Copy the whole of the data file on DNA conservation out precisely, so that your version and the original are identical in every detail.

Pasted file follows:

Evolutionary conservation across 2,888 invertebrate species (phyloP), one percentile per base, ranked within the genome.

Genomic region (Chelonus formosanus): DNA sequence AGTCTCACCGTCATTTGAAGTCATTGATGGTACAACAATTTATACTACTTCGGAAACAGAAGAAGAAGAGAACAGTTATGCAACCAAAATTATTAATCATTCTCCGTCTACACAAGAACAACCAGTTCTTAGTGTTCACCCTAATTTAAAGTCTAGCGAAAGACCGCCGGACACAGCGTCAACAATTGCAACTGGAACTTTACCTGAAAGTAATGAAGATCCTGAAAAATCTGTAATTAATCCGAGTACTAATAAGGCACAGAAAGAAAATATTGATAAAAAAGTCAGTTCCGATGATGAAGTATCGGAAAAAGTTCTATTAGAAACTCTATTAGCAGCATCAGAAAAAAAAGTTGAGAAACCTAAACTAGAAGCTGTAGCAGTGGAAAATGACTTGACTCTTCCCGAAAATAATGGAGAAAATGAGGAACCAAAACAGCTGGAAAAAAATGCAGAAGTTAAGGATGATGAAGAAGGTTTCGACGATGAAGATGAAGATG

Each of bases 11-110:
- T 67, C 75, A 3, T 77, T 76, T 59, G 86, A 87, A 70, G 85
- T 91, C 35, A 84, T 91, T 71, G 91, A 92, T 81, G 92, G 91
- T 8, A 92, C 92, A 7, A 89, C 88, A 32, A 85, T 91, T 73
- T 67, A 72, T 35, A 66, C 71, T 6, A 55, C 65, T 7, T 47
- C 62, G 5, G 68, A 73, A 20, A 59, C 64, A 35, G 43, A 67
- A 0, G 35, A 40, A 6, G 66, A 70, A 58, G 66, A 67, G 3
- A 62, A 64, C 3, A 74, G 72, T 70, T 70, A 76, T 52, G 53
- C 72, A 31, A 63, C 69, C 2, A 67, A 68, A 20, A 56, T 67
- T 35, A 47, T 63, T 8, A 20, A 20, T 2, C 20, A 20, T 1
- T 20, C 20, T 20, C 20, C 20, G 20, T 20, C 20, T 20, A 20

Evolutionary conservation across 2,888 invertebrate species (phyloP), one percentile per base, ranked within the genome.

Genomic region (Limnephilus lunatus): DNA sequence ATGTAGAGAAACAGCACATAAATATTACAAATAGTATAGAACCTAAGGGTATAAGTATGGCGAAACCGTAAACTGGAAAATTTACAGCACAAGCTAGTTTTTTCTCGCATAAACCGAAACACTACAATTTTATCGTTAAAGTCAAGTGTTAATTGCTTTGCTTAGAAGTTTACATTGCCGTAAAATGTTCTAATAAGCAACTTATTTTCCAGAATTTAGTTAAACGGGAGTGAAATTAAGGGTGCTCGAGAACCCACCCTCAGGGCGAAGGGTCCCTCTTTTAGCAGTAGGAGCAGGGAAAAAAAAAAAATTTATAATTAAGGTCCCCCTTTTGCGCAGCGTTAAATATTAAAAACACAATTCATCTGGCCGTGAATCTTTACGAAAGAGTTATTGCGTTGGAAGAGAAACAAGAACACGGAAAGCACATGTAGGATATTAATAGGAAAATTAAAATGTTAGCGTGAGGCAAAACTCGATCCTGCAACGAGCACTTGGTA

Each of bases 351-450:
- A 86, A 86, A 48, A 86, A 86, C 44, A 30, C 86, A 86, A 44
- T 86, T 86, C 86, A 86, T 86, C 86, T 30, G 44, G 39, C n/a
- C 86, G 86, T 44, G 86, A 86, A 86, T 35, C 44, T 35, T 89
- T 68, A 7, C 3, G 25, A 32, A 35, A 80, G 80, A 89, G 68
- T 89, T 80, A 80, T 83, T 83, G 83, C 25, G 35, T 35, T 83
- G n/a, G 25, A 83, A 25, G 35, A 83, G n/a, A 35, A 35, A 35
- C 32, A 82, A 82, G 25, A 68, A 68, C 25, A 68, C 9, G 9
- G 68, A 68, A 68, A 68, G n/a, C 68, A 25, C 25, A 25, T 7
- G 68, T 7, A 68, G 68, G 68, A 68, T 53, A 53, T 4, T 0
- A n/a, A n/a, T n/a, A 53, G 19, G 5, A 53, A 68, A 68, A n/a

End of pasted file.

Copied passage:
Evolutionary conservation across 2,888 invertebrate species (phyloP), one percentile per base, ranked within the genome.

Genomic region (Chelonus formosanus): DNA sequence AGTCTCACCGTCATTTGAAGTCATTGATGGTACAACAATTTATACTACTTCGGAAACAGAAGAAGAAGAGAACAGTTATGCAACCAAAATTATTAATCATTCTCCGTCTACACAAGAACAACCAGTTCTTAGTGTTCACCCTAATTTAAAGTCTAGCGAAAGACCGCCGGACACAGCGTCAACAATTGCAACTGGAACTTTACCTGAAAGTAATGAAGATCCTGAAAAATCTGTAATTAATCCGAGTACTAATAAGGCACAGAAAGAAAATATTGATAAAAAAGTCAGTTCCGATGATGAAGTATCGGAAAAAGTTCTATTAGAAACTCTATTAGCAGCATCAGAAAAAAAAGTTGAGAAACCTAAACTAGAAGCTGTAGCAGTGGAAAATGACTTGACTCTTCCCGAAAATAATGGAGAAAATGAGGAACCAAAACAGCTGGAAAAAAATGCAGAAGTTAAGGATGATGAAGAAGGTTTCGACGATGAAGATGAAGATG

Each of bases 11-110:
- T 67, C 75, A 3, T 77, T 76, T 59, G 86, A 87, A 70, G 85
- T 91, C 35, A 84, T 91, T 71, G 91, A 92, T 81, G 92, G 91
- T 8, A 92, C 92, A 7, A 89, C 88, A 32, A 85, T 91, T 73
- T 67, A 72, T 35, A 66, C 71, T 6, A 55, C 65, T 7, T 47
- C 62, G 5, G 68, A 73, A 20, A 59, C 64, A 35, G 43, A 67
- A 0, G 35, A 40, A 6, G 66, A 70, A 58, G 66, A 67, G 3
- A 62, A 64, C 3, A 74, G 72, T 70, T 70, A 76, T 52, G 53
- C 72, A 31, A 63, C 69, C 2, A 67, A 68, A 20, A 56, T 67
- T 35, A 47, T 63, T 8, A 20, A 20, T 2, C 20, A 20, T 1
- T 20, C 20, T 20, C 20, C 20, G 20, T 20, C 20, T 20, A 20

Evolutionary conservation across 2,888 invertebrate species (phyloP), one percentile per base, ranked within the genome.

Genomic region (Limnephilus lunatus): DNA sequence ATGTAGAGAAACAGCACATAAATATTACAAATAGTATAGAACCTAAGGGTATAAGTATGGCGAAACCGTAAACTGGAAAATTTACAGCACAAGCTAGTTTTTTCTCGCATAAACCGAAACACTACAATTTTATCGTTAAAGTCAAGTGTTAATTGCTTTGCTTAGAAGTTTACATTGCCGTAAAATGTTCTAATAAGCAACTTATTTTCCAGAATTTAGTTAAACGGGAGTGAAATTAAGGGTGCTCGAGAACCCACCCTCAGGGCGAAGGGTCCCTCTTTTAGCAGTAGGAGCAGGGAAAAAAAAAAAATTTATAATTAAGGTCCCCCTTTTGCGCAGCGTTAAATATTAAAAACACAATTCATCTGGCCGTGAATCTTTACGAAAGAGTTATTGCGTTGGAAGAGAAACAAGAACACGGAAAGCACATGTAGGATATTAATAGGAAAATTAAAATGTTAGCGTGAGGCAAAACTCGATCCTGCAACGAGCACTTGGTA

Each of bases 351-450:
- A 86, A 86, A 48, A 86, A 86, C 44, A 30, C 86, A 86, A 44
- T 86, T 86, C 86, A 86, T 86, C 86, T 30, G 44, G 39, C n/a
- C 86, G 86, T 44, G 86, A 86, A 86, T 35, C 44, T 35, T 89
- T 68, A 7, C 3, G 25, A 32, A 35, A 80, G 80, A 89, G 68
- T 89, T 80, A 80, T 83, T 83, G 83, C 25, G 35, T 35, T 83
- G n/a, G 25, A 83, A 25, G 35, A 83, G n/a, A 35, A 35, A 35
- C 32, A 82, A 82, G 25, A 68, A 68, C 25, A 68, C 9, G 9
- G 68, A 68, A 68, A 68, G n/a, C 68, A 25, C 25, A 25, T 7
- G 68, T 7, A 68, G 68, G 68, A 68, T 53, A 53, T 4, T 0
- A n/a, A n/a, T n/a, A 53, G 19, G 5, A 53, A 68, A 68, A n/a